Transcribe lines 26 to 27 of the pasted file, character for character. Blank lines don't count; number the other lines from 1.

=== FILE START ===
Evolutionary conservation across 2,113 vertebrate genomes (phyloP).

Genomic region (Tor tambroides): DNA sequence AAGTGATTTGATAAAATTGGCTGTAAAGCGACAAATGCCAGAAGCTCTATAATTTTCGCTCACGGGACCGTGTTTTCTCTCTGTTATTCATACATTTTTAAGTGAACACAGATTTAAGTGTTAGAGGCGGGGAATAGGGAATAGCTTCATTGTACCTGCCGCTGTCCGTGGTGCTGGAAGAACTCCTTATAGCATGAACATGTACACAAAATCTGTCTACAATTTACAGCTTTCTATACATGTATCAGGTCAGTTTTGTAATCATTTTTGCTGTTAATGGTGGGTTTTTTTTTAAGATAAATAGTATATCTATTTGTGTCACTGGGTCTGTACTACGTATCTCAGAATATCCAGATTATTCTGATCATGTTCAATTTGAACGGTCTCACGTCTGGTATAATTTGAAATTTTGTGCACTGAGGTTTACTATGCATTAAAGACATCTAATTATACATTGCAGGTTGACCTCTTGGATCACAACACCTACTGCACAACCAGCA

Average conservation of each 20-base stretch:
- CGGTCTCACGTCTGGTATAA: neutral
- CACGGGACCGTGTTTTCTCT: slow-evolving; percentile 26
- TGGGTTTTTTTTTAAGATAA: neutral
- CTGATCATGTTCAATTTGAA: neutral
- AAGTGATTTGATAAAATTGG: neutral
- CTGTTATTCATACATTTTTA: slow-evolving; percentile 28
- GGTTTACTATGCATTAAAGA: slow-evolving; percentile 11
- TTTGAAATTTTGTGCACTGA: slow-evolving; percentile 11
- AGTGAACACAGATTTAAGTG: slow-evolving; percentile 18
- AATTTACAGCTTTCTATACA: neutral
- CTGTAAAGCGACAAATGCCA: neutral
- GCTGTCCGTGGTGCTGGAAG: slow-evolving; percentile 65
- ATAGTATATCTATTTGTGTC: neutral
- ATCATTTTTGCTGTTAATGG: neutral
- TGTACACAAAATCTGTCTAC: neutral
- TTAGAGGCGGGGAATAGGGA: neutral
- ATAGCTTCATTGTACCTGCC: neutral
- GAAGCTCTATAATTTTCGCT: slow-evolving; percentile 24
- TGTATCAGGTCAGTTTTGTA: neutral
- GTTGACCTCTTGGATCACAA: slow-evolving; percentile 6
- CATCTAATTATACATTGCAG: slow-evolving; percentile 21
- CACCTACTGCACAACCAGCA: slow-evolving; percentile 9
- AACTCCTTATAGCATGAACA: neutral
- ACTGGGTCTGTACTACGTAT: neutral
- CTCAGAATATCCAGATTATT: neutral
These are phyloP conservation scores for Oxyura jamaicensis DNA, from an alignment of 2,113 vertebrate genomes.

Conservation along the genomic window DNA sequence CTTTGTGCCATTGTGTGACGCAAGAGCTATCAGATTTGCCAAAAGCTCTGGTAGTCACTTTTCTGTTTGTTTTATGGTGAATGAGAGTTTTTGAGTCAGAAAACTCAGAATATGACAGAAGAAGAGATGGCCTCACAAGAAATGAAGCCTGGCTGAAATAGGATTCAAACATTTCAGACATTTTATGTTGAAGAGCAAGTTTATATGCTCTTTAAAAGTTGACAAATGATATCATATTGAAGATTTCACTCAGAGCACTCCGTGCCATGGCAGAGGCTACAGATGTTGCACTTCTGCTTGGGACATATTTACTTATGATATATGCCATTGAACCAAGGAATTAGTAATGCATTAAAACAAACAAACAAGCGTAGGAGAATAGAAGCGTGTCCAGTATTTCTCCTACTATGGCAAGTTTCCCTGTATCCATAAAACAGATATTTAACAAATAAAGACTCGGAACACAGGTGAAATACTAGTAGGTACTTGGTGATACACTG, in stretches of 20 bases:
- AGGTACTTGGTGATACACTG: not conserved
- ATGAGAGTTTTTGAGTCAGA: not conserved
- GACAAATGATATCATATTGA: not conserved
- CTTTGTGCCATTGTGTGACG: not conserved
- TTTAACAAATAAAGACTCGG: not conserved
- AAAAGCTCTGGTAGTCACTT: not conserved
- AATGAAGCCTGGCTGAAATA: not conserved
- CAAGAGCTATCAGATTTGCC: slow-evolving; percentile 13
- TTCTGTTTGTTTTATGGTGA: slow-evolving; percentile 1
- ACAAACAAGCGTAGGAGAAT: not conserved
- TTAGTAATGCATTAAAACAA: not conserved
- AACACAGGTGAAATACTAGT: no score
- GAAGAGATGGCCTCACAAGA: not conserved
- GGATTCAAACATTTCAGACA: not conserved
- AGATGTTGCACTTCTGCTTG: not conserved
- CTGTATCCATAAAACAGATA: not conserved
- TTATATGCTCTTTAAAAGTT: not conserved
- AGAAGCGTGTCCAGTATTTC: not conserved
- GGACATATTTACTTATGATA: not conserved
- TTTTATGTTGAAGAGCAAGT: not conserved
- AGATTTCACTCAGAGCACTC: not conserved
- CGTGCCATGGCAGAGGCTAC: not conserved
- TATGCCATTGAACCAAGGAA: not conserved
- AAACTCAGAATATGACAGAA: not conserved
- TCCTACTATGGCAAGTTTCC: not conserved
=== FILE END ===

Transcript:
- AACTCCTTATAGCATGAACA: neutral
- ACTGGGTCTGTACTACGTAT: neutral